Police mugshots could soon be made public again
The following has been provided by Louisiana Illuminator:
The Louisiana Senate is on track to reverse a bill it passed unanimously just a year ago that limited the release of mugshots of people accused of non-violent offenses prior to conviction.
House Bill 265, sponsored by Rep. Bryan Fontenot, R-Thibodaux, would effectively repeal most of a law Sen. Royce Duplessis, D-New Orleans, sponsored last year. Having already passed the House last month, Fontenot’s proposal cleared the Senate Judiciary C Committee in a 5-2 vote Tuesday and is headed to the Senate floor for consideration.
Duplessis’ law that took effect last June generally prohibits law enforcement from publishing or publicly releasing booking photos of people accused — but not yet convicted — of most non-violent offenses, though law enforcement can still disseminate mug shots if they believe the suspect poses a threat to public safety.
The law attracted a significant amount of scrutiny as it ascended through the legislature, undergoing several amendments and multiple conference committees until lawmakers from both chambers and parties agreed on a final version. It cleared the House with significant bipartisan support and passed the Senate unanimously before Gov. John Bel Edwards signed it into law.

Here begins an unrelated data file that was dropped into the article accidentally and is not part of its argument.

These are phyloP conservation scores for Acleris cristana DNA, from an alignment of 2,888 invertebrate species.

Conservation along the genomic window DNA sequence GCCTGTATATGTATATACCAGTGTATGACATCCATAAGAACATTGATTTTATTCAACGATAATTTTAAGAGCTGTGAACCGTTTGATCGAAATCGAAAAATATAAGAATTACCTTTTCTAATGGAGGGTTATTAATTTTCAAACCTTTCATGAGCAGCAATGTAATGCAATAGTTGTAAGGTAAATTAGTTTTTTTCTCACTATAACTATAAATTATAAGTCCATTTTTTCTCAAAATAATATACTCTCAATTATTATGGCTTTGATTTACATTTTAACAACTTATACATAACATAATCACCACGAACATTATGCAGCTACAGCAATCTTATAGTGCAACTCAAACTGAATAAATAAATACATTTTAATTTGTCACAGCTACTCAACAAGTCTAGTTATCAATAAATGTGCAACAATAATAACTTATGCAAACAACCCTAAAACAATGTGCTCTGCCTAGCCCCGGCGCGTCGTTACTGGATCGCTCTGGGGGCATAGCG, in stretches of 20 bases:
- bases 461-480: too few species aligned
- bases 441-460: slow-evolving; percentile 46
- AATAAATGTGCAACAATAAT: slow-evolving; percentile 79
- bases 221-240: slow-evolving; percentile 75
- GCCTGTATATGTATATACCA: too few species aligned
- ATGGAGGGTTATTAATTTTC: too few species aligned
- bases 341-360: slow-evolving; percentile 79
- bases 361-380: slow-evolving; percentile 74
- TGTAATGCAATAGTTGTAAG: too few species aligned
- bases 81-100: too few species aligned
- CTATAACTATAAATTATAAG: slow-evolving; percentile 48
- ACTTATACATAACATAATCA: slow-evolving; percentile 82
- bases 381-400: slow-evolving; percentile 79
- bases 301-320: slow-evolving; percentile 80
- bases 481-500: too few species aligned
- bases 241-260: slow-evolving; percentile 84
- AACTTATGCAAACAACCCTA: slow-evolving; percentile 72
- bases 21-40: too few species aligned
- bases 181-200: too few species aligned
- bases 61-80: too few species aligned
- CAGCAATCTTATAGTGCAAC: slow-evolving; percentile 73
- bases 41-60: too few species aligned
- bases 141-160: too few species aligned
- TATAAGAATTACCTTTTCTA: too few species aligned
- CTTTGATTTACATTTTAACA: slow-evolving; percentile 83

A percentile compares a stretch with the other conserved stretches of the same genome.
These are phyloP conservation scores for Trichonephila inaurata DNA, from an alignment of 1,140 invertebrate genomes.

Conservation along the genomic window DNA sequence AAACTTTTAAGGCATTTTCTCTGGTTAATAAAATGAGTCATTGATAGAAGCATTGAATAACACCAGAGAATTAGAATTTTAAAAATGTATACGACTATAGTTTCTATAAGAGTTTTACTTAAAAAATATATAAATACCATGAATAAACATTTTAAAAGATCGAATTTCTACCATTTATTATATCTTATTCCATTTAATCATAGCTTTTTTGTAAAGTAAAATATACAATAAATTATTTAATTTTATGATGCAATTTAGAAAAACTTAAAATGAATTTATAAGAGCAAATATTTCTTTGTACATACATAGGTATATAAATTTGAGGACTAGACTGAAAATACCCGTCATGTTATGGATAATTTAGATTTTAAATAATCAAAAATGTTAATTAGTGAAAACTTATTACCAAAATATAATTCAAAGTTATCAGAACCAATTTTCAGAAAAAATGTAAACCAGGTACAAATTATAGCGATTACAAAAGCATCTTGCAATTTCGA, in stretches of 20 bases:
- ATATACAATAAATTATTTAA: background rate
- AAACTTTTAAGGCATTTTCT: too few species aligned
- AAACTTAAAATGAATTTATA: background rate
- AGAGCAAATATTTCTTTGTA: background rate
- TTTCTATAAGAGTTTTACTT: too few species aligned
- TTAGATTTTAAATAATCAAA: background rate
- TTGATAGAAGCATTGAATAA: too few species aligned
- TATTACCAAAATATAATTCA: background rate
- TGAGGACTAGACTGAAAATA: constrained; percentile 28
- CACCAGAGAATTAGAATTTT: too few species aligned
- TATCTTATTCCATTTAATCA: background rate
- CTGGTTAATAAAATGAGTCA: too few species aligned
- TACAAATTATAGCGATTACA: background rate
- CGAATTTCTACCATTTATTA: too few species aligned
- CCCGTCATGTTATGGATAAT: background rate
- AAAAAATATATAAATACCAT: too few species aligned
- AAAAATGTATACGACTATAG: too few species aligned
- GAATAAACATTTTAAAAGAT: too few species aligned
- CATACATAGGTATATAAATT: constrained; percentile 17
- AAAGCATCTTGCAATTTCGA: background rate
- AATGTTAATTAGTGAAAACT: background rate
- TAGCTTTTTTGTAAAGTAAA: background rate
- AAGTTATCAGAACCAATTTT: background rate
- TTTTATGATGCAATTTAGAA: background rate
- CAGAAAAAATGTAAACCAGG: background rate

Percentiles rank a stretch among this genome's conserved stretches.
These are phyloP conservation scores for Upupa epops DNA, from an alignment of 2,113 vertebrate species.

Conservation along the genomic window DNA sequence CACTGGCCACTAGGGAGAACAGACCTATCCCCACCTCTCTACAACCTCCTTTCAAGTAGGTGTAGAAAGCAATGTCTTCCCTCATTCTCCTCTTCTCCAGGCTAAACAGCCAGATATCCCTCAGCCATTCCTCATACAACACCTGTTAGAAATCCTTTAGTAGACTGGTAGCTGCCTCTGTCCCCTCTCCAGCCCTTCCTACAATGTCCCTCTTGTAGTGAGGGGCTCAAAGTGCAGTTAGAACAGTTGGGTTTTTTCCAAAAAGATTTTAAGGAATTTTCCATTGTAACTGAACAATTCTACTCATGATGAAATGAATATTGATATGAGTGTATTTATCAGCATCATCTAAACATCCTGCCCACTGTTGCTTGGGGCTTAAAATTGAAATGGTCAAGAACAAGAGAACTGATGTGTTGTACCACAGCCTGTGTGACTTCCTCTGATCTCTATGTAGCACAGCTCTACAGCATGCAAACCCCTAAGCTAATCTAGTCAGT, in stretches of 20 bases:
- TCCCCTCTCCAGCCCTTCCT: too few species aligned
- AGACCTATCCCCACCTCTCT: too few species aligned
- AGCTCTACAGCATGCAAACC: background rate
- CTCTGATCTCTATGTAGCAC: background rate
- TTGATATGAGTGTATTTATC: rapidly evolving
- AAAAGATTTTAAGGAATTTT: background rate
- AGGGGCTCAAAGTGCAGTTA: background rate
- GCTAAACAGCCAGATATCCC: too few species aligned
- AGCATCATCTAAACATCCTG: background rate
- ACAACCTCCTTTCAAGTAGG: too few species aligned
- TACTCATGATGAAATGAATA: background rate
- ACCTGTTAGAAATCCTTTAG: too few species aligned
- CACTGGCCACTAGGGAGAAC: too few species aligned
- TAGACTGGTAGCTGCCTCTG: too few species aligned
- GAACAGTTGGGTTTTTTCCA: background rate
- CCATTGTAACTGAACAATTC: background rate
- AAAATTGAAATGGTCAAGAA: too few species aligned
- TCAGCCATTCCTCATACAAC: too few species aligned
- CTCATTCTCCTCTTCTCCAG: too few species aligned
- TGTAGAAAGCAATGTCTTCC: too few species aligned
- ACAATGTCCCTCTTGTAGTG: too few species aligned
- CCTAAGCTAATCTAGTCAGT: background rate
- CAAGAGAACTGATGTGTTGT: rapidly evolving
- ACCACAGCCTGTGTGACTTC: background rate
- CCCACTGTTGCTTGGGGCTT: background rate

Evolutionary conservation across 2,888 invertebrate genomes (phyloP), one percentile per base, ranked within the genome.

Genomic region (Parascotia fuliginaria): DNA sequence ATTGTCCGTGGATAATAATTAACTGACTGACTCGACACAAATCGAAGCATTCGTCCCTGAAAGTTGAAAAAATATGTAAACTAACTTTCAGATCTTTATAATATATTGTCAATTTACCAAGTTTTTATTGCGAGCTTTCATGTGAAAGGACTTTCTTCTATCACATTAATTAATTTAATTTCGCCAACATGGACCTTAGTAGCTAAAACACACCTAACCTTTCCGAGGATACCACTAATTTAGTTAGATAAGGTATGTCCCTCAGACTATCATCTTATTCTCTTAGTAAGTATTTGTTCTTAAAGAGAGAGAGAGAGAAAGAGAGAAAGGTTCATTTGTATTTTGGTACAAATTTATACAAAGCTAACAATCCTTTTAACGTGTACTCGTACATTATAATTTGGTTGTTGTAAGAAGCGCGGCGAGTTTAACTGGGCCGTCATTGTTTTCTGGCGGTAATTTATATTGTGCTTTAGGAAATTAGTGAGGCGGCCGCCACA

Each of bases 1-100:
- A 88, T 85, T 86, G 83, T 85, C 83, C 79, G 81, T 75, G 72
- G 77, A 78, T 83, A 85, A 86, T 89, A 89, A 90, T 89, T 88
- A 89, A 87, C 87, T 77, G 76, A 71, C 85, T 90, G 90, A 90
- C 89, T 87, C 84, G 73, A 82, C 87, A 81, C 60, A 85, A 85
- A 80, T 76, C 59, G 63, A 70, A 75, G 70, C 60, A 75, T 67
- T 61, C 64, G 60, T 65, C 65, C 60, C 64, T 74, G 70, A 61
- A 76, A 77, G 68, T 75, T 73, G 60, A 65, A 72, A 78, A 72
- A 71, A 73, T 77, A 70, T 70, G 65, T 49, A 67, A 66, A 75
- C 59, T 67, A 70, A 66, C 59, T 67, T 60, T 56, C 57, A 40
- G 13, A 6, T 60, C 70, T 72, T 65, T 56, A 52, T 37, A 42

The original version of Fontenot’s bill would have added simple cleanup language to the existing law. It would have allowed law enforcement to provide booking photos to bail bond companies that might need them to track down clients who skip bail. The proposal Duplessis got approved last year intended to allow for such situations but didn’t explicitly include bail bond companies in its list of exceptions.
Fontenot’s legislation, however, has since undergone amendments that would gut most of what the legislature passed last year. In its current version, it would allow police to release booking photos upon the request of a television station, an alleged victim or whenever the agency feels that doing so might serve “investigative purposes.”